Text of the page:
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Home but not alone: CBC launches Art Uncontained and $1 million artist fund with Canada Council – CBC.ca

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Today marks the launch of CBC’s Art Uncontained, a new initiative connecting Canadian artists and art lovers that includes original programming from CBC Arts and across the CBC network, as well as a new artist fund in partnership with the Canada Council for the Arts.

In these unprecedented times, Art Uncontained aims to offer inspiration for audiences and support to the Canadian artistic community. New original content includes:

  • Digital showcase of a selection of projects supported by the Digital Originals fund in partnership with the Canada Council of the Arts
  • CBC Podcasts’ PlayMe: The Show Must Go On, featuring adaptations from Canadian playwrights whose projects have been disrupted by the pandemic
  • COVID Residencies, video diaries from artists sharing how isolation has affected their art
  • Pandemic Diaries, personal essays from writers and artists reflecting on how they’re coping with the crisis
  • Provocative original theatre from the National Theatre School of Canada’s Art Apart program, which supports young and emerging Canadian theatre artists
  • Scenes From An Exhibition, offering exclusive virtual tours of Canada’s finest galleries and museums
  • CBC Books’ Transmission, featuring Canadian writers reflecting on these uncertain times
  • CBC Music’s Quarantunes, highlighting Canadian music created in isolation; Great Canadian Singalong, a virtual singalong to Blue Rodeo’s “Lost Together”; Inside Voices, a collaboration with CBC Kids and a professional vocal coach; and regularly updated music listings of live-streams from Canadian musicians
  • CBC Podcasts’ The Quarantine Chronicles, featuring new, original audio dramas exploring the limits of lockdown
  • A COVID-19 resource list for artists and freelancers and weekly virtual arts listings to help people explore culture from home

“Quarantine” by Vancouver illustrator Zoe Si, one of the artists featured in CBC Arts’ COVID Residencies. (Zoe Si)

As part of the initiative, CBC/Radio-Canada and the Canada Council for the Arts have teamed up for the creation of Digital Originals, a new $1 million fund to help artists, groups and arts organizations pivot their work to online audiences during the COVID-19 pandemic. Creators can apply for a maximum of $5000 in funding per project, a selection of which will be curated and digitally showcased by CBC/Radio-Canada and receive an additional $1000 grant supplement. Artists can apply with a brand-new work or adapt their work for online sharing.

“Digital Originals will help to keep Canadian artists working while connecting them to audiences from coast to coast to coast,” says CBC/Radio-Canada president Catherine Tait. “In this time of social isolation, CBC/Radio-Canada is delighted to collaborate once again with the Canada Council and to kickstart creativity, bring creators’ work to new audiences and ensure that our cultural sector thrives, now and in the future.”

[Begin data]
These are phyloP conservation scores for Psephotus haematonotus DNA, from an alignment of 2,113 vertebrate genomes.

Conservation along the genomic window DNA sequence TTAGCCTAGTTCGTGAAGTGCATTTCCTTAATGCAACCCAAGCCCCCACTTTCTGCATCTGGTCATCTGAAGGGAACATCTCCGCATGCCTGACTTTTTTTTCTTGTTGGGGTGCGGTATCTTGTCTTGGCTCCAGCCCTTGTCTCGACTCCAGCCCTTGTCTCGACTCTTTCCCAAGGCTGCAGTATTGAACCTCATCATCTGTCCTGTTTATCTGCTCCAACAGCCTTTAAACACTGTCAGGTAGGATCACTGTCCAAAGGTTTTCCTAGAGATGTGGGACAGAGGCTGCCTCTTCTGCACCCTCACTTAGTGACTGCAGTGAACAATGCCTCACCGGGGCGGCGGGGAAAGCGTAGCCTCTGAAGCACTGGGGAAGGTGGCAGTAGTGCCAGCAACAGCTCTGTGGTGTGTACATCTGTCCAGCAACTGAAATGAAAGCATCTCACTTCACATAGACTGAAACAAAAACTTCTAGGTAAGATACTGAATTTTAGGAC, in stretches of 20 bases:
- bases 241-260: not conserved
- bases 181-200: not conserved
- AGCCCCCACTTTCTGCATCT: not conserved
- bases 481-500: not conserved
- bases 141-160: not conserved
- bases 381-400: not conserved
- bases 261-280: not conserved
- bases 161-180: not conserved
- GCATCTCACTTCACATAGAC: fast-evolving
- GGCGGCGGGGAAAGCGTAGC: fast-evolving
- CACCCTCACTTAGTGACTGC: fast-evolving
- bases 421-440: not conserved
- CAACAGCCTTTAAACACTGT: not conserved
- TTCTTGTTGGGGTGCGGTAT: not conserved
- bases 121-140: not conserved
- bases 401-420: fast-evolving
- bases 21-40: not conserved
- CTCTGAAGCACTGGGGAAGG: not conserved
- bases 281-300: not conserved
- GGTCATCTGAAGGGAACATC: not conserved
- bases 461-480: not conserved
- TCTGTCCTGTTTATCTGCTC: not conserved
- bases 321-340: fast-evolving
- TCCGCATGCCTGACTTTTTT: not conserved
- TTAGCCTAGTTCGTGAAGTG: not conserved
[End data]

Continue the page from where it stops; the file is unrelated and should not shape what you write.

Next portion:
Adds Simon Brault, director and CEO of Canada Council for the Arts: “In the midst of the COVID-19 crisis, even as social linkages are unravelling because of forced confinement, local artists have understood and responded by sharing their works online in unprecedented numbers. The Canada Council for the Arts aims to further support digital creation, production and dissemination, now during this pandemic, when it is most needed, and into the aftermath, which we can expect to be long and difficult. We are grateful to CBC/Radio-Canada for continuing to partner with us in bringing the arts to life online.”

More information can be found on the Canada Council website.

“Hex,” a multidisciplinary visual performance piece by digital arts collective potatoCakes_digital funded by the National Theatre School of Canada’s Art Apart program. (National Theatre School of Canada/ent-nts.ca)

Radio-Canada also continues to add new cultural offerings to its digital platforms:

  • La commande culturelle is asking Canadians to submit their ideas for special cultural commissions — songs, readings, poetry, dance, comedy acts or visual art to help them get through these trying times. These “command performances” will be published on Radio-Canada.ca and on its Facebook page.
  • On the Radio-Canada OHdio app, Théâtre à la carte gives listeners the chance to revisit original theatre productions that were recently on stage or on the radio, adding to the app’s robust cultural offering of comedy shows, audiobooks and music playlists that showcase Canadian talent.
  • ICI ARTV, Canada’s only French-language specialty channel focused on culture, continues to promote local artists and their works through its programming, on its social media and on ICI.ARTV.ca.

As we socially distance, Art Uncontained is where you’ll find the art that’s keeping us all connected. Meet us there.

CBC Arts understands that this is an incredibly difficult time for artists and arts organizations across this country. We will do our best to provide valuable information, share inspiring stories of communities rising up and make us all feel as (virtually) connected as possible as we get through this together. If there’s something you think we should be talking about, let us know by emailing us at cbcarts@cbc.ca. See more of our COVID-related coverage here.